As the 2018-2019 school year quickly approaches, back-to-school shopping, meet the teachers, and class schedules are top of mind. First-day photos will soon fill our social media feeds, and just like that, summer is over. What we don’t prepare for (or at least until it’s too late) is a mental health crisis plan for our students.
This article addresses a topic some consider taboo. According to the Center for Disease Control, suicide is the second leading cause of death among adolescents aged 15-19 years old. With the passing of Kate Spade, Anthony Bourdain and countless others, let’s take an uncomfortable few minutes to talk about mental health awareness.
Any setback can trigger feelings of sadness, self-doubt, anger and anxiety. Suddenly, your child might start acting differently, sleeping patterns might change, and he/she might seem withdrawn. Societal and academic pressures are real in middle and high school.
In hopes of spreading awareness, I met with the SAFE Coordinator at Lake Nona High School, Angelina Whalen, and Lake Nona High School alumni Katherine Quilit. Both Whalen and Quilit are very passionate about breaking the stigma surrounding mental illness.
Whalen says, “If you are struggling or worried about your child, reach out for help. Fight stigma by showing it is okay to get help. If they resist, get help for yourself.” Also, she says to be aware of how you talk about mental health. Are you teaching them that you are a safe person to talk to if they are struggling?
alk to your child about “who they are, not just about their grades,” adds Whalen. Focus more on their personality traits than solely their achievements. Remind your child about self-care to make sure they do good for themselves.
Having an adult to talk to who is not a parent, Quilit says, “saved her life.” An administrator she least expected was the one person she needed. In high school, Quilit was the girl no one would have thought was sad. Practicing being happy was her coping skill. She had the whole world fooled. Outside, she was a popular girl with lots of friends. Inside, she says, she felt alone and empty. It took just one person to make Kathy realize how special she was. Quilit recalls a time she didn’t think she would be here to live. Today, she volunteers her time to help other students feeling the way she once felt. “Act like you’re happy” was her mantra, until acting no longer worked.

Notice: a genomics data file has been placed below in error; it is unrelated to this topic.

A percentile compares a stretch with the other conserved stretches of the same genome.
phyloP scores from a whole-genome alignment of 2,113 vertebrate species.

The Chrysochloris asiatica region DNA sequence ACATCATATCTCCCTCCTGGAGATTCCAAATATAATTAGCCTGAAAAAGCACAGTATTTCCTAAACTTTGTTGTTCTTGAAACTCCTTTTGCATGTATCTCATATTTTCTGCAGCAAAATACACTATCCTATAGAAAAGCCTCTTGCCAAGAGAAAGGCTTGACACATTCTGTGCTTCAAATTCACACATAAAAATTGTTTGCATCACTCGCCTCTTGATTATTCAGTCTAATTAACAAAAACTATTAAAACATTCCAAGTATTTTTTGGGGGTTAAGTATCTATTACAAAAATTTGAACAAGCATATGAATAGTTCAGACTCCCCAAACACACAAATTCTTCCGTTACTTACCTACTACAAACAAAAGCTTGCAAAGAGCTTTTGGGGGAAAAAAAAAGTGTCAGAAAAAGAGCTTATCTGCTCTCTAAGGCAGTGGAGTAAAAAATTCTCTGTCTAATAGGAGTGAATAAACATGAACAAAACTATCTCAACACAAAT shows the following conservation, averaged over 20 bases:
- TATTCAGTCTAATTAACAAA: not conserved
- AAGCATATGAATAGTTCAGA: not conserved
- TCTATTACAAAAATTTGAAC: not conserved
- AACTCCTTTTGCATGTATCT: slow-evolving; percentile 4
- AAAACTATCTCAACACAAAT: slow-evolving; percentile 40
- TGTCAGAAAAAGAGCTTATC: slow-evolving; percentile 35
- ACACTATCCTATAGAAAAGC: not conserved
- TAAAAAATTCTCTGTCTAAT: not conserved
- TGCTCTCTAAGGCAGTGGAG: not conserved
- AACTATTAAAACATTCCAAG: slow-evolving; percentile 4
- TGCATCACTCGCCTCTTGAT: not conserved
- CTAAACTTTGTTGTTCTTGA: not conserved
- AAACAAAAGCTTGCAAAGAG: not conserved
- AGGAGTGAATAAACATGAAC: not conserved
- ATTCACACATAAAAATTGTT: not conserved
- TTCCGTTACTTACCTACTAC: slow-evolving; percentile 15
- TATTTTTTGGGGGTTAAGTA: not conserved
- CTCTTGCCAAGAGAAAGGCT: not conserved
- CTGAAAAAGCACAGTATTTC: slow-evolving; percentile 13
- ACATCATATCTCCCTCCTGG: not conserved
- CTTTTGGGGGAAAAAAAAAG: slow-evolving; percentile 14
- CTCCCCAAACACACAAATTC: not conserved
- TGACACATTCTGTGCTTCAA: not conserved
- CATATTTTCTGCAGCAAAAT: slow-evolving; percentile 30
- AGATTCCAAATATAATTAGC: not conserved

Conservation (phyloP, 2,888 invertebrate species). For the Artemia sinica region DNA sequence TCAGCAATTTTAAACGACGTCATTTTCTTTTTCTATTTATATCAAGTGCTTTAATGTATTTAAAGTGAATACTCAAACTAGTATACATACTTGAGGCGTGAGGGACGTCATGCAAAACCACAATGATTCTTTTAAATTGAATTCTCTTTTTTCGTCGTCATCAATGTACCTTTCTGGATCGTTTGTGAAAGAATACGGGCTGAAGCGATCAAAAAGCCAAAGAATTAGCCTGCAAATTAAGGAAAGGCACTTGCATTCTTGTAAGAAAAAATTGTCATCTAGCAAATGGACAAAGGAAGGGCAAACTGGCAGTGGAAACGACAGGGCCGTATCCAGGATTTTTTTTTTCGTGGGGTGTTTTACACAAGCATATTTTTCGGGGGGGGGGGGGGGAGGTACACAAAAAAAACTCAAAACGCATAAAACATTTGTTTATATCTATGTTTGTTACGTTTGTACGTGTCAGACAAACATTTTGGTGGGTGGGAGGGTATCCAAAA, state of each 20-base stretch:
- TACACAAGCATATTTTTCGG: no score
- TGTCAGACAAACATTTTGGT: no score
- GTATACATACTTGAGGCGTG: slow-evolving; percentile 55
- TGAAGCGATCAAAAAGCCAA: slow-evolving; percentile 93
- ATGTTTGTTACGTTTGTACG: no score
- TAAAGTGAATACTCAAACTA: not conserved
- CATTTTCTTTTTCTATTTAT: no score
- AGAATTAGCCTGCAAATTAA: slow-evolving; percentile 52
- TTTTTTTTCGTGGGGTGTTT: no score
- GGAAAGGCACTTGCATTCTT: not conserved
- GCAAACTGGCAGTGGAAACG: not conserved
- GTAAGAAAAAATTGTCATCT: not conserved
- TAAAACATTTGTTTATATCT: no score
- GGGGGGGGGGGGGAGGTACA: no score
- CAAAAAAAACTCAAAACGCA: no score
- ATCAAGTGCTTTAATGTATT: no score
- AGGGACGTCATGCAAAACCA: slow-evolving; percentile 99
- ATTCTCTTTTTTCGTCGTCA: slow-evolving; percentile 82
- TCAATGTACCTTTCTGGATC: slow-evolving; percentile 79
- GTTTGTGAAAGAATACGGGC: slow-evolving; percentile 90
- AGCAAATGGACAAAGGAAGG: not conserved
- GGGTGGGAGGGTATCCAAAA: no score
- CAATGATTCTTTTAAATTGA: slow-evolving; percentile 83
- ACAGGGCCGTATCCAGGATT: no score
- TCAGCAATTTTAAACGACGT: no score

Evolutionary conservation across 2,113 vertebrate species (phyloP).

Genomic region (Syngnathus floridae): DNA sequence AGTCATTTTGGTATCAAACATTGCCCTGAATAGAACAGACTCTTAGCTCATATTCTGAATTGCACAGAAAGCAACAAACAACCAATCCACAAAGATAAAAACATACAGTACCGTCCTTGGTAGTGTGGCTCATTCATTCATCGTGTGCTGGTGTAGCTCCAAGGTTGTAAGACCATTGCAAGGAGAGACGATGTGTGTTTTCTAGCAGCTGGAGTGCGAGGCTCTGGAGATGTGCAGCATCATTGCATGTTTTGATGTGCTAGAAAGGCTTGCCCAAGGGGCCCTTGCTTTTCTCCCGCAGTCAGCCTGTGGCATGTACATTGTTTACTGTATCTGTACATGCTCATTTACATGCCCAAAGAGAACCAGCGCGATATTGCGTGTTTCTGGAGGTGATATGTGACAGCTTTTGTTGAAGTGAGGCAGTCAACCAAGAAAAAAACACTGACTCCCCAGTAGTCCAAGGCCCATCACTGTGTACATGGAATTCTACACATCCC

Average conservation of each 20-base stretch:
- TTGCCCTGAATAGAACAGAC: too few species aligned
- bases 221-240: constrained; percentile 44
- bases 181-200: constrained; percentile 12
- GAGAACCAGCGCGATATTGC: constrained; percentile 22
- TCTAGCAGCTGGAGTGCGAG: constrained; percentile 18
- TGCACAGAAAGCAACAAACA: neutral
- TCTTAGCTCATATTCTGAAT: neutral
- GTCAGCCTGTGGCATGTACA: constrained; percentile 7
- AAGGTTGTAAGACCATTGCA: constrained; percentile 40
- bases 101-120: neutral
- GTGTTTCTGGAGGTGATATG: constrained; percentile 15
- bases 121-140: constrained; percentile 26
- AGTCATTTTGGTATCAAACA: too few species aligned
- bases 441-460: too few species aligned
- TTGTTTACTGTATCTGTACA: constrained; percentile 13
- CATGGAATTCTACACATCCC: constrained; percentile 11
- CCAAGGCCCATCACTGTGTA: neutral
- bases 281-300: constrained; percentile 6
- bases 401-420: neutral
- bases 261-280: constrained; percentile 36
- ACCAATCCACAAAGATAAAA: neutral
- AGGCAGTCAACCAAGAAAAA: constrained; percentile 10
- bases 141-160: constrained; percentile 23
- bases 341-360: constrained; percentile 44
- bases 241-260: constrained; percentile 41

She kept her secret for so long that when she did tell others, they were in shock. “I went to parties to have fun, everyone thought I was happy, but I wasn’t. Now I have turned my voice into something positive instead of sadness.” Quilit now helps other students by speaking at public schools and volunteering at the National Alliance for Mental Illness in Orlando.
Mental health does not discriminate. Quilit recalls high-achieving students struggling just as much as others.
Whalen encourages parents to remember to give unconditional love and encouragement. “They need to know they matter and are accepted. They need someone to just listen and be heard. They want to be kids; stress-free time, hobbies, and self-care are so important.”
Quilit encourages family dinners and to learn about your teen casually without judgment; just listen. The sense of knowing your parents are there for you no matter what can make a difference, she says. Ask more than, “Did you do your homework?” Being a teenager is all their life. Don’t be too pushy. She shares, “Think of a magnet … the harder you push polar opposites, they drift with an invisible force field between.”
SAFE tips on how to keep students’ minds positive and healthy:
- Physical activity
- Vitamin D – go outside
- Social media/screen breaks
- Volunteer – do good for someone else
- Mindfulness – be present
- Practice gratitude – know what to be thankful for
- Regarding school, praise their efforts versus the outcome. “Love who they are, not what they do.”
If a crisis were to happen today, do you know who to call? Local free resources are available:
- National Alliance for Mental Illness (NAMI) Orlando (407) 253-1900
- Mobile Crises Unit, dial 2-1-1 (available 24/7)
- National Suicide Prevention Hotline 1-800-273-8255
- National Suicide Prevention Chat: Text HOME to 741741
During the school day, both Whalen and Quilit say the guidance office, school nurse, social worker, teachers and administrators are available. Students are in school at least seven hours a day. Have your child find a safe person to talk to when you are not around.
I am not a counselor or a therapist. I am a parent who has had to lean on the resources above for my own teen. As a community, we can help each other by avoiding judgment and, most importantly, watching how we speak when it comes to mental health. It is okay to ask for help.
Sophia Rogers is a six-year Lake Nona area resident and Realtor/founder of NonaHomeGuide.com. A wife and mom of four, family, relationships and real estate are her passions. She can be reached at email@example.com.